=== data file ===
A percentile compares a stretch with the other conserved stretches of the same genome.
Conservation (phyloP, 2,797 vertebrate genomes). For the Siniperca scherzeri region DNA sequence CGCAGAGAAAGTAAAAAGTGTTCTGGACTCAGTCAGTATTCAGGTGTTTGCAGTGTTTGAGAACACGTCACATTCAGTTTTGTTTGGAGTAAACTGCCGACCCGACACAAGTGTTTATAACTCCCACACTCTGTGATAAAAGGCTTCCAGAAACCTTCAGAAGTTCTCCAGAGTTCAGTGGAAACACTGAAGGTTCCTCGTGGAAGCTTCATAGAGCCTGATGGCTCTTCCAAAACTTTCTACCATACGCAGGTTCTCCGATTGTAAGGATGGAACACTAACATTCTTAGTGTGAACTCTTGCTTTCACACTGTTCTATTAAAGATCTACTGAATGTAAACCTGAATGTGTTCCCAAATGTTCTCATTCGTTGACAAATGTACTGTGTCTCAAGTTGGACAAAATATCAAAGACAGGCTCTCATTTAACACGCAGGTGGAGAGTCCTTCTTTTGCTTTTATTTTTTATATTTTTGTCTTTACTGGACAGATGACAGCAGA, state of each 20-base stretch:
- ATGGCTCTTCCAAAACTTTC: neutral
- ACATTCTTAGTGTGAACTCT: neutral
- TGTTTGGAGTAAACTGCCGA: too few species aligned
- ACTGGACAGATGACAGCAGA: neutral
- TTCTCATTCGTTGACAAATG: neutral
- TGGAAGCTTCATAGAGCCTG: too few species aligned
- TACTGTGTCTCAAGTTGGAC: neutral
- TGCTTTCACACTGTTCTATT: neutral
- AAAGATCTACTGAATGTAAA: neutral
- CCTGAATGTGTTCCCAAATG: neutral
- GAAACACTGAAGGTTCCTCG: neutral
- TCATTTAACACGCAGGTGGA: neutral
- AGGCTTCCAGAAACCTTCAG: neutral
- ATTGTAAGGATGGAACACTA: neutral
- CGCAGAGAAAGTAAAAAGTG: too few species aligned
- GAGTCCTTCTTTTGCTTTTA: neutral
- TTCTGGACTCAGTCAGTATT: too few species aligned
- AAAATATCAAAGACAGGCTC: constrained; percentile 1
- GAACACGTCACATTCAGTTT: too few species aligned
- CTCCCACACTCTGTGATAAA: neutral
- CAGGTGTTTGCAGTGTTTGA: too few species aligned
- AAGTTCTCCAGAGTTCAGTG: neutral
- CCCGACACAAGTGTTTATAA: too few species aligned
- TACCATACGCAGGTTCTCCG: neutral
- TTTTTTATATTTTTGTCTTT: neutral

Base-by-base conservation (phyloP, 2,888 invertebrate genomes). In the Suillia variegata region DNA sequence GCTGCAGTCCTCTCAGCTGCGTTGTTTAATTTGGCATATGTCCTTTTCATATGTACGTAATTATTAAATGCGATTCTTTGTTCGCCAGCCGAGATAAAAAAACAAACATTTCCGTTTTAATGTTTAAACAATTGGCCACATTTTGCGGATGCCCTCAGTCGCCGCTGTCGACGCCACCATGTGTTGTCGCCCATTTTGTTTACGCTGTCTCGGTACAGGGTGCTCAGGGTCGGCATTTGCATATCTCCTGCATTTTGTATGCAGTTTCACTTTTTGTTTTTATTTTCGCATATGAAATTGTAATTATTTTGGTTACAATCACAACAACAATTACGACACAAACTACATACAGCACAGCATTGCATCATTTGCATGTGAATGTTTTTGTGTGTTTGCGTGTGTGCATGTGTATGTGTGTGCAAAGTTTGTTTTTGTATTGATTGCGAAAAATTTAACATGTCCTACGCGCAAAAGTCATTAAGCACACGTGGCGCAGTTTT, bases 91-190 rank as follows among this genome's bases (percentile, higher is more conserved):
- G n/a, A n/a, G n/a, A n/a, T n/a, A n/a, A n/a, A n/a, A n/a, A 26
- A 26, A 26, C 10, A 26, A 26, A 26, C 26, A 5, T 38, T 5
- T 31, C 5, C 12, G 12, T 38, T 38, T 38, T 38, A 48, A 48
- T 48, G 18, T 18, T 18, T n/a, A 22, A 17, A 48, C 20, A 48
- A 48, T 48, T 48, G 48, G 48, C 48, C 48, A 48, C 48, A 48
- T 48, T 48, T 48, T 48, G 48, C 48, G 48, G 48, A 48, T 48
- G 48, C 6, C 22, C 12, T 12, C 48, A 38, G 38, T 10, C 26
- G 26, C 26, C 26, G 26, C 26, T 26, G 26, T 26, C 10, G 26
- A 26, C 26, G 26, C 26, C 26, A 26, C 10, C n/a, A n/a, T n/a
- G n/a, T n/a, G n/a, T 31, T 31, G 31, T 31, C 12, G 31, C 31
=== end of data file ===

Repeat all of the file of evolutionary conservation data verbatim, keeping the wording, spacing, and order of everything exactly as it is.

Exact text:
A percentile compares a stretch with the other conserved stretches of the same genome.
Conservation (phyloP, 2,797 vertebrate genomes). For the Siniperca scherzeri region DNA sequence CGCAGAGAAAGTAAAAAGTGTTCTGGACTCAGTCAGTATTCAGGTGTTTGCAGTGTTTGAGAACACGTCACATTCAGTTTTGTTTGGAGTAAACTGCCGACCCGACACAAGTGTTTATAACTCCCACACTCTGTGATAAAAGGCTTCCAGAAACCTTCAGAAGTTCTCCAGAGTTCAGTGGAAACACTGAAGGTTCCTCGTGGAAGCTTCATAGAGCCTGATGGCTCTTCCAAAACTTTCTACCATACGCAGGTTCTCCGATTGTAAGGATGGAACACTAACATTCTTAGTGTGAACTCTTGCTTTCACACTGTTCTATTAAAGATCTACTGAATGTAAACCTGAATGTGTTCCCAAATGTTCTCATTCGTTGACAAATGTACTGTGTCTCAAGTTGGACAAAATATCAAAGACAGGCTCTCATTTAACACGCAGGTGGAGAGTCCTTCTTTTGCTTTTATTTTTTATATTTTTGTCTTTACTGGACAGATGACAGCAGA, state of each 20-base stretch:
- ATGGCTCTTCCAAAACTTTC: neutral
- ACATTCTTAGTGTGAACTCT: neutral
- TGTTTGGAGTAAACTGCCGA: too few species aligned
- ACTGGACAGATGACAGCAGA: neutral
- TTCTCATTCGTTGACAAATG: neutral
- TGGAAGCTTCATAGAGCCTG: too few species aligned
- TACTGTGTCTCAAGTTGGAC: neutral
- TGCTTTCACACTGTTCTATT: neutral
- AAAGATCTACTGAATGTAAA: neutral
- CCTGAATGTGTTCCCAAATG: neutral
- GAAACACTGAAGGTTCCTCG: neutral
- TCATTTAACACGCAGGTGGA: neutral
- AGGCTTCCAGAAACCTTCAG: neutral
- ATTGTAAGGATGGAACACTA: neutral
- CGCAGAGAAAGTAAAAAGTG: too few species aligned
- GAGTCCTTCTTTTGCTTTTA: neutral
- TTCTGGACTCAGTCAGTATT: too few species aligned
- AAAATATCAAAGACAGGCTC: constrained; percentile 1
- GAACACGTCACATTCAGTTT: too few species aligned
- CTCCCACACTCTGTGATAAA: neutral
- CAGGTGTTTGCAGTGTTTGA: too few species aligned
- AAGTTCTCCAGAGTTCAGTG: neutral
- CCCGACACAAGTGTTTATAA: too few species aligned
- TACCATACGCAGGTTCTCCG: neutral
- TTTTTTATATTTTTGTCTTT: neutral

Base-by-base conservation (phyloP, 2,888 invertebrate genomes). In the Suillia variegata region DNA sequence GCTGCAGTCCTCTCAGCTGCGTTGTTTAATTTGGCATATGTCCTTTTCATATGTACGTAATTATTAAATGCGATTCTTTGTTCGCCAGCCGAGATAAAAAAACAAACATTTCCGTTTTAATGTTTAAACAATTGGCCACATTTTGCGGATGCCCTCAGTCGCCGCTGTCGACGCCACCATGTGTTGTCGCCCATTTTGTTTACGCTGTCTCGGTACAGGGTGCTCAGGGTCGGCATTTGCATATCTCCTGCATTTTGTATGCAGTTTCACTTTTTGTTTTTATTTTCGCATATGAAATTGTAATTATTTTGGTTACAATCACAACAACAATTACGACACAAACTACATACAGCACAGCATTGCATCATTTGCATGTGAATGTTTTTGTGTGTTTGCGTGTGTGCATGTGTATGTGTGTGCAAAGTTTGTTTTTGTATTGATTGCGAAAAATTTAACATGTCCTACGCGCAAAAGTCATTAAGCACACGTGGCGCAGTTTT, bases 91-190 rank as follows among this genome's bases (percentile, higher is more conserved):
- G n/a, A n/a, G n/a, A n/a, T n/a, A n/a, A n/a, A n/a, A n/a, A 26
- A 26, A 26, C 10, A 26, A 26, A 26, C 26, A 5, T 38, T 5
- T 31, C 5, C 12, G 12, T 38, T 38, T 38, T 38, A 48, A 48
- T 48, G 18, T 18, T 18, T n/a, A 22, A 17, A 48, C 20, A 48
- A 48, T 48, T 48, G 48, G 48, C 48, C 48, A 48, C 48, A 48
- T 48, T 48, T 48, T 48, G 48, C 48, G 48, G 48, A 48, T 48
- G 48, C 6, C 22, C 12, T 12, C 48, A 38, G 38, T 10, C 26
- G 26, C 26, C 26, G 26, C 26, T 26, G 26, T 26, C 10, G 26
- A 26, C 26, G 26, C 26, C 26, A 26, C 10, C n/a, A n/a, T n/a
- G n/a, T n/a, G n/a, T 31, T 31, G 31, T 31, C 12, G 31, C 31